Also, the collision between metafiction and sff in itself is pretty intriguing. I think that when Radiance does its sff, it tends to tone the metafiction down. Chipper behemoths whose japes just might be stitching the whole cosmos together are a sort of sf literary trope. So is an offworld camp beset by horrific reality glitches. So is an exotic voyage culminating in ambiguous entanglement with the Divine. But although Radiance does these tropes very well, it doesn’t really celebrate them, subvert them, or waggle its zealously-tweezed 1930s brows in a way that suggests, ‘These tropes know these are tropes.’ Apart from the really pulpy sf, most of these elements are played sort of straight – aren’t they?

And then there’s the question of visual vs. verbal storytelling. How does this manage to be decopunk rather than dieselpunk? Is there perhaps a theme here of seeing something with your own eyes, but only because you’re told to see it? “Or like a whale,” says Hamlet, and Polonius answers, “Very like a whale.” The central role of cinema also complicates the book’s claim to be a bunch of found texts. If a chapter ‘is’ a piece of film, even though it’s words on the page, is it . . . a shooting script? A treatment? A description of the film Unck actually made? Something else?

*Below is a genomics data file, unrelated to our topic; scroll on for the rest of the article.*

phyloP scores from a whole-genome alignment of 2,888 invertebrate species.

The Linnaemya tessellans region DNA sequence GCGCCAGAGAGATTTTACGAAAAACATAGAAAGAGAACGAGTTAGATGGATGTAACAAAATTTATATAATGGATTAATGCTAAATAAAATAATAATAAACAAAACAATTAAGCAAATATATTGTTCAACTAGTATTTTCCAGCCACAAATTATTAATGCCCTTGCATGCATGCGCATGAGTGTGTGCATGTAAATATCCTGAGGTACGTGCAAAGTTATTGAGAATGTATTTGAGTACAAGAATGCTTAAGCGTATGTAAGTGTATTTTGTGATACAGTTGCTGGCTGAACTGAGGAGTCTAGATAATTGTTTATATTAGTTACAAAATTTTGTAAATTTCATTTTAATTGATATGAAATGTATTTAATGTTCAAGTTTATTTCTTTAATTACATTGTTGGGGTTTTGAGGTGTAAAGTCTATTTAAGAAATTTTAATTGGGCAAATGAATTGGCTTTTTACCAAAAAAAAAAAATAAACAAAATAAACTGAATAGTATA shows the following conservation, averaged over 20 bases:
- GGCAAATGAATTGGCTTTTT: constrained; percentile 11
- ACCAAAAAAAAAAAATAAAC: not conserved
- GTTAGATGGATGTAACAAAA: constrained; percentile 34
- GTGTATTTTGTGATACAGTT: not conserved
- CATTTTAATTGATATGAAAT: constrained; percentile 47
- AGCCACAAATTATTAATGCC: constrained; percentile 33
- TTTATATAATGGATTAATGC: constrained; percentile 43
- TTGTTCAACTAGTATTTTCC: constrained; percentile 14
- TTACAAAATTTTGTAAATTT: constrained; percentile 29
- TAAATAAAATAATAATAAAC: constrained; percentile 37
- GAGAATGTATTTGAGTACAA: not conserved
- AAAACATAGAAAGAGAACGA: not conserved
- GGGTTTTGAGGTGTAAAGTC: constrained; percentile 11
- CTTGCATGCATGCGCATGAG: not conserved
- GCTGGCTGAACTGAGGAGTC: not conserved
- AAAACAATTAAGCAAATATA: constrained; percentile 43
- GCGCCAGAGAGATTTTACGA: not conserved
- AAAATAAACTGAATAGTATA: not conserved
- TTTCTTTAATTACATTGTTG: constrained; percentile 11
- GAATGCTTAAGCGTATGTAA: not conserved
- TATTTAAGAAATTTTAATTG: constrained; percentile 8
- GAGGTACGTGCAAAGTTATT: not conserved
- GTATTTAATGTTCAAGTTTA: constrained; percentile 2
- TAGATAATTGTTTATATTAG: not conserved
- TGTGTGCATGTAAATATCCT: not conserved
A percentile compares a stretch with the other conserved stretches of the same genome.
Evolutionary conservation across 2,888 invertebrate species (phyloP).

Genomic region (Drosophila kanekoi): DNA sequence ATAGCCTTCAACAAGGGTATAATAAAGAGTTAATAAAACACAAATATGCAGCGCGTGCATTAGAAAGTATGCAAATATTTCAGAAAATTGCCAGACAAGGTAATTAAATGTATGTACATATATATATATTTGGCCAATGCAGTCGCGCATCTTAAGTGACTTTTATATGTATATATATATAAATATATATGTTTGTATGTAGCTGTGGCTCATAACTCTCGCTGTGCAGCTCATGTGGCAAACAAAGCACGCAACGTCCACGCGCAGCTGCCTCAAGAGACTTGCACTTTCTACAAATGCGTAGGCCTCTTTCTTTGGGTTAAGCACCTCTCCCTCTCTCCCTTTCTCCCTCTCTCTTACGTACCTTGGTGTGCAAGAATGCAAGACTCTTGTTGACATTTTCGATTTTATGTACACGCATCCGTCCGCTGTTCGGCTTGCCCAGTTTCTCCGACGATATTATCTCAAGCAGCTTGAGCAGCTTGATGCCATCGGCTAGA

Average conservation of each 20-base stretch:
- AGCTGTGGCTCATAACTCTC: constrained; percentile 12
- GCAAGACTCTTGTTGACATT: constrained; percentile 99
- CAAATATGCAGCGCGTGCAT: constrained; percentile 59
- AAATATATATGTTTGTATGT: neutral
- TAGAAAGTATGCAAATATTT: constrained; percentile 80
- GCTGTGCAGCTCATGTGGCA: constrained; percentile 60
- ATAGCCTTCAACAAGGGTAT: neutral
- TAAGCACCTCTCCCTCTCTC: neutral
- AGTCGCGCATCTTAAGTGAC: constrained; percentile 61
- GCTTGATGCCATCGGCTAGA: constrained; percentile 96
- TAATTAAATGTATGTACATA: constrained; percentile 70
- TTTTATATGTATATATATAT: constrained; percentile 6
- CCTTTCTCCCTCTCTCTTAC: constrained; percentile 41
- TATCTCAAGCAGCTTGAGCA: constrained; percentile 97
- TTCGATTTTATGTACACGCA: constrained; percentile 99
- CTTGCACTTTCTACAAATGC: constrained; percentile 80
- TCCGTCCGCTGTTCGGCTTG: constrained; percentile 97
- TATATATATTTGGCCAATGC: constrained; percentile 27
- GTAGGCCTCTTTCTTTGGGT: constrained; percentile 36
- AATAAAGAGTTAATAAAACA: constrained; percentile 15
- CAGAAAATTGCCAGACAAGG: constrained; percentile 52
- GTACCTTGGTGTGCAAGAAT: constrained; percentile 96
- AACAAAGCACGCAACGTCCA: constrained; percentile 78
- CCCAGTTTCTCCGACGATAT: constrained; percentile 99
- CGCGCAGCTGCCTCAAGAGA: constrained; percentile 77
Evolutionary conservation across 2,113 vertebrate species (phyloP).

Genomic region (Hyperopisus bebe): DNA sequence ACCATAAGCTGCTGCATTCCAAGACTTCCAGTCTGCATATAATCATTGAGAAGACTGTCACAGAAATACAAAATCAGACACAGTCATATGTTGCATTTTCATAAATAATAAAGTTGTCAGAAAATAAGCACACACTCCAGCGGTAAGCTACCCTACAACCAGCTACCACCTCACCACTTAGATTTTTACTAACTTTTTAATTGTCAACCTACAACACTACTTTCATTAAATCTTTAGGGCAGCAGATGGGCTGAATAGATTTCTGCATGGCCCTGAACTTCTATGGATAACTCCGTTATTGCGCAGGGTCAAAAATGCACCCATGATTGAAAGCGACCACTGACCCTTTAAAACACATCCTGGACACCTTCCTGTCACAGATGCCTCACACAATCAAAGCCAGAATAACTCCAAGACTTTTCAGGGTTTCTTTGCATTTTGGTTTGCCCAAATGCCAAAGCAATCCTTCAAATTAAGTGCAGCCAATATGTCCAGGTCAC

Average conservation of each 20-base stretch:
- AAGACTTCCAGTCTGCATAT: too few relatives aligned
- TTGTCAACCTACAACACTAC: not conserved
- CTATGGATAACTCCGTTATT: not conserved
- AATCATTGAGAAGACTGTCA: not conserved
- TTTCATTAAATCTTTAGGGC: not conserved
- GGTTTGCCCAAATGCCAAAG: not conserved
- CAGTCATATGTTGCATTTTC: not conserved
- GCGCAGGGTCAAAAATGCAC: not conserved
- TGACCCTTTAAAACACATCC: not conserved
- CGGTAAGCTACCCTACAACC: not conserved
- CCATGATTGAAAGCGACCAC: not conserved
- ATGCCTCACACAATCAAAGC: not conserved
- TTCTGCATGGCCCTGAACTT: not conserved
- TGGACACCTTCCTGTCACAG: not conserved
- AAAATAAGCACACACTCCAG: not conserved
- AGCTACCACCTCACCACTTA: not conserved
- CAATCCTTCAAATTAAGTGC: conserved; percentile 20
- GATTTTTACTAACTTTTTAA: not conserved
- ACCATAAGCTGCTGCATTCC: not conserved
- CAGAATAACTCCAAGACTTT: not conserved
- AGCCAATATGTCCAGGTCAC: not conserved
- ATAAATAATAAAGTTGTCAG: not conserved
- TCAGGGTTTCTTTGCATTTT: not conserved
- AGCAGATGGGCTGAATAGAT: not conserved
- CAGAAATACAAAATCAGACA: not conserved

And finally: Does Anchises Count As A ‘Character,’ Discuss.

But if I were a literary theory gossip hound, I might spread the opposite rumour about metafiction. Metafiction is fiction that has all but forgotten that it is fiction. It cares so little about its status as artifice, it doesn’t even bother trying to conceal it. Why bother, when it’s so busy with actually important things? Metafiction doesn’t ‘draw your attention’ to the way it’s constructed. It just leaves its constructed-ness lying out in the open, and trusts that you won’t be tempted to gawp too much, since there’s other great stuff to experience instead. It’s busy making you feel the presence of people who don’t exist, people like Severin, Anchises, Percival, and Mary. It’s busy raising your smiles, furrowing your brows, and jerking your tears. A voiceover in Christoffer Boe’s 2003 film Reconstruction puts it this way: “Remember, it is all film. It is all a construction. But even so, it hurts.”